Dimensions: 30’ × 18’ X large
We acquired our JBL Paragon speaker system from the local JBL dealer in 1975 and never looked back.
I first experienced this incredible speaker as a Freshman in 1962 at the University of Utah college of music. Even from way back in the lecture auditorium the sound was phenomenal.
More than a decade later as a young married on a budget I told my wife Suzanne about that experience, and we managed to buy the only one in town. We pared it up with a McIntosh C-28 Preamp and Mc-2105 Amp and have been living the dream ever since.
Launched in 1957, the Paragon was the world's most expensive speaker at the time. As the flagship JBL product, it cost $1,830 (£650) (compared with the 1957 VW Beetle Deluxe Sedan cost $1495.00). The "Paragon" is the product with the longest production run of all JBL loudspeakers. It was produced continually until it was discontinued in 1983.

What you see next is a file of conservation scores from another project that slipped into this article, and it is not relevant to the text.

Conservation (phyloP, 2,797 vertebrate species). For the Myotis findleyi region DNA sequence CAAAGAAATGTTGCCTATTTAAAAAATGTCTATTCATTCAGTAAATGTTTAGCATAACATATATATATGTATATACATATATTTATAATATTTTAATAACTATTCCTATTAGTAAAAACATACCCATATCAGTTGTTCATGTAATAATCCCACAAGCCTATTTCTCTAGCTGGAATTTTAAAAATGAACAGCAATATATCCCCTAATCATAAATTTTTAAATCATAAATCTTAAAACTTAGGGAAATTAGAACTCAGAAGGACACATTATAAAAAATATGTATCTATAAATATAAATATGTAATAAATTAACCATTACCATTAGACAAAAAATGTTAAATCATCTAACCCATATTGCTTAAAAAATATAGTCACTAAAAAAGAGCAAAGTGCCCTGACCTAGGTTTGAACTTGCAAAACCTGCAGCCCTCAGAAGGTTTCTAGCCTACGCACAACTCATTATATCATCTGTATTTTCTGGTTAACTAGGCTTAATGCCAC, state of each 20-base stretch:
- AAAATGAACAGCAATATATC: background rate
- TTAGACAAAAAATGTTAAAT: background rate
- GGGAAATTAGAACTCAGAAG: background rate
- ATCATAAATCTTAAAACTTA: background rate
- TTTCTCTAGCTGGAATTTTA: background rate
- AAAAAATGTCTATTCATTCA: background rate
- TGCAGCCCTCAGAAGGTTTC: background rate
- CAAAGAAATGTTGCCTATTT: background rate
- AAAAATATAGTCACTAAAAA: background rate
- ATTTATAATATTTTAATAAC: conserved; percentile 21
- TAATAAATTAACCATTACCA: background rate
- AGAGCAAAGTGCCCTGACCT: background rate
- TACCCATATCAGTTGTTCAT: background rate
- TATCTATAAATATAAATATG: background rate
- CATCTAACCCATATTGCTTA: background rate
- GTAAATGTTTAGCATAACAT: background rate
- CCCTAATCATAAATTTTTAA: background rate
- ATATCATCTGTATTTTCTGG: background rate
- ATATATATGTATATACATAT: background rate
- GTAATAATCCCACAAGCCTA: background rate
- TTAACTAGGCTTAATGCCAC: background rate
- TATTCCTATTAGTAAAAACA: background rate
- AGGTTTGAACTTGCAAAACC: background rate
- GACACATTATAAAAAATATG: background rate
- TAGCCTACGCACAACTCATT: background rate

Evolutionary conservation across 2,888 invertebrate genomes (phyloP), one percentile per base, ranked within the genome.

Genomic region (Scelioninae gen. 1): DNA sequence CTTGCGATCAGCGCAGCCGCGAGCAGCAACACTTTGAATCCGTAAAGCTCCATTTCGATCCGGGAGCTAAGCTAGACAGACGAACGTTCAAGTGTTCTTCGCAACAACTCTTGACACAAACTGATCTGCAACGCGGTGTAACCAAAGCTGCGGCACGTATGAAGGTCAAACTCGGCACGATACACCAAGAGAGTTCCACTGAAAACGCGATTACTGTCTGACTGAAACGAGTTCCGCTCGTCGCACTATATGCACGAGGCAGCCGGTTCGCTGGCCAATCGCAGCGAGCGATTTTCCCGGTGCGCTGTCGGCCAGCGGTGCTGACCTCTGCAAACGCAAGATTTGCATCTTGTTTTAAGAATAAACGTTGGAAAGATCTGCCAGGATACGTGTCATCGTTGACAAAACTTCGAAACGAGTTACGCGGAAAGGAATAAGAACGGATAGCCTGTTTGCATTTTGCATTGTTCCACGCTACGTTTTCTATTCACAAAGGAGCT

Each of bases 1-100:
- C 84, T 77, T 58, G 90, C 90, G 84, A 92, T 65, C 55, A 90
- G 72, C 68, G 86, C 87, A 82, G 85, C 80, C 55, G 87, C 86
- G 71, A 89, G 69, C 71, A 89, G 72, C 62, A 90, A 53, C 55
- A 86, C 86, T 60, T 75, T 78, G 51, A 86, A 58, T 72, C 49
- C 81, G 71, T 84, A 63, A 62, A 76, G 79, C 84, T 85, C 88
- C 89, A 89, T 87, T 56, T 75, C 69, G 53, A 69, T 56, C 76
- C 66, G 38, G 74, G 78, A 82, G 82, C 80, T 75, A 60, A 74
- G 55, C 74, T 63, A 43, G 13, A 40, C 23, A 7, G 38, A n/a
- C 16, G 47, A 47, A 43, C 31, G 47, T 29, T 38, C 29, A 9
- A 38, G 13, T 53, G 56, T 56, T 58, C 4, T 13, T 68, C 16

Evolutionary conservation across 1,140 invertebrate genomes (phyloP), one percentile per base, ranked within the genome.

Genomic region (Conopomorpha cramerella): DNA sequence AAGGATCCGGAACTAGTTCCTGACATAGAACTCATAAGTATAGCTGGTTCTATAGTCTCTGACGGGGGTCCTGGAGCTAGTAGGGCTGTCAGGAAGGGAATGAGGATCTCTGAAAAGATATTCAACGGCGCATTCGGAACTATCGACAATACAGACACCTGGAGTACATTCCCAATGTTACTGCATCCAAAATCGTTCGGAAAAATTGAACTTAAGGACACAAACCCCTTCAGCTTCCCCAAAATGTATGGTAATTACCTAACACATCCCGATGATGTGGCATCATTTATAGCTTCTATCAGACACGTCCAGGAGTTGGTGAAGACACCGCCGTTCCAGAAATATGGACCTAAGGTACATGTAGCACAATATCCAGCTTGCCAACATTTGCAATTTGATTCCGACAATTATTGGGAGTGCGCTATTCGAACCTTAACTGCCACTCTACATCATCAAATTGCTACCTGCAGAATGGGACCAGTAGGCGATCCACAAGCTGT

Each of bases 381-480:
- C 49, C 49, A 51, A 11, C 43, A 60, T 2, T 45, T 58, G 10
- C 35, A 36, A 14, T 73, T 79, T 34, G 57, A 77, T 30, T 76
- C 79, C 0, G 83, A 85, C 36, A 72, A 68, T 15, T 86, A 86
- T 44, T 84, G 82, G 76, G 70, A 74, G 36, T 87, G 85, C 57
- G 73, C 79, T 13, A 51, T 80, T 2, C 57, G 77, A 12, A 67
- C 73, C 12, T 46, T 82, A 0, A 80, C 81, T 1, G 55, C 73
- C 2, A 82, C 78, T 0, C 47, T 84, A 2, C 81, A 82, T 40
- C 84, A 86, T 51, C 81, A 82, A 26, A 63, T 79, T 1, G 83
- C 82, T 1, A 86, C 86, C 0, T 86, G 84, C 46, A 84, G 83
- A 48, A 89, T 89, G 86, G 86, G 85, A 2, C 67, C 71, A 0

We picked the Beogram 3000 turntable to provides a high level of quality due to its acoustic isolation. The added bonus is that it looks awesome as well. We still enjoy spinning vinyl every chance we get. After all, vinyl is final...
Each channel of the C28 consists of four parts, a low level amplifier, high level amplifier, active filters and headphone amplifier. Common regulated power supplies furnish power to both channels.
Currently my inputs are the B&O Turntable, AKAI AM-FM Tuner, Sony 400 Disc CD changer, AKAI tape player and a Logitech Bluetooth adapter so I can stream from on-line sources. .
With power output at 105 watts per channel at 8Ω and frequency response: 10Hz to 100kHz, the primary output goes to the JBL Paragon of course.
There are a bunch of other output destinations throughout the house and patio by the pool, but they are only for conversational background effect. The real joy comes from cranking up the volume and being blown away into a musical trance anywhere in the great room.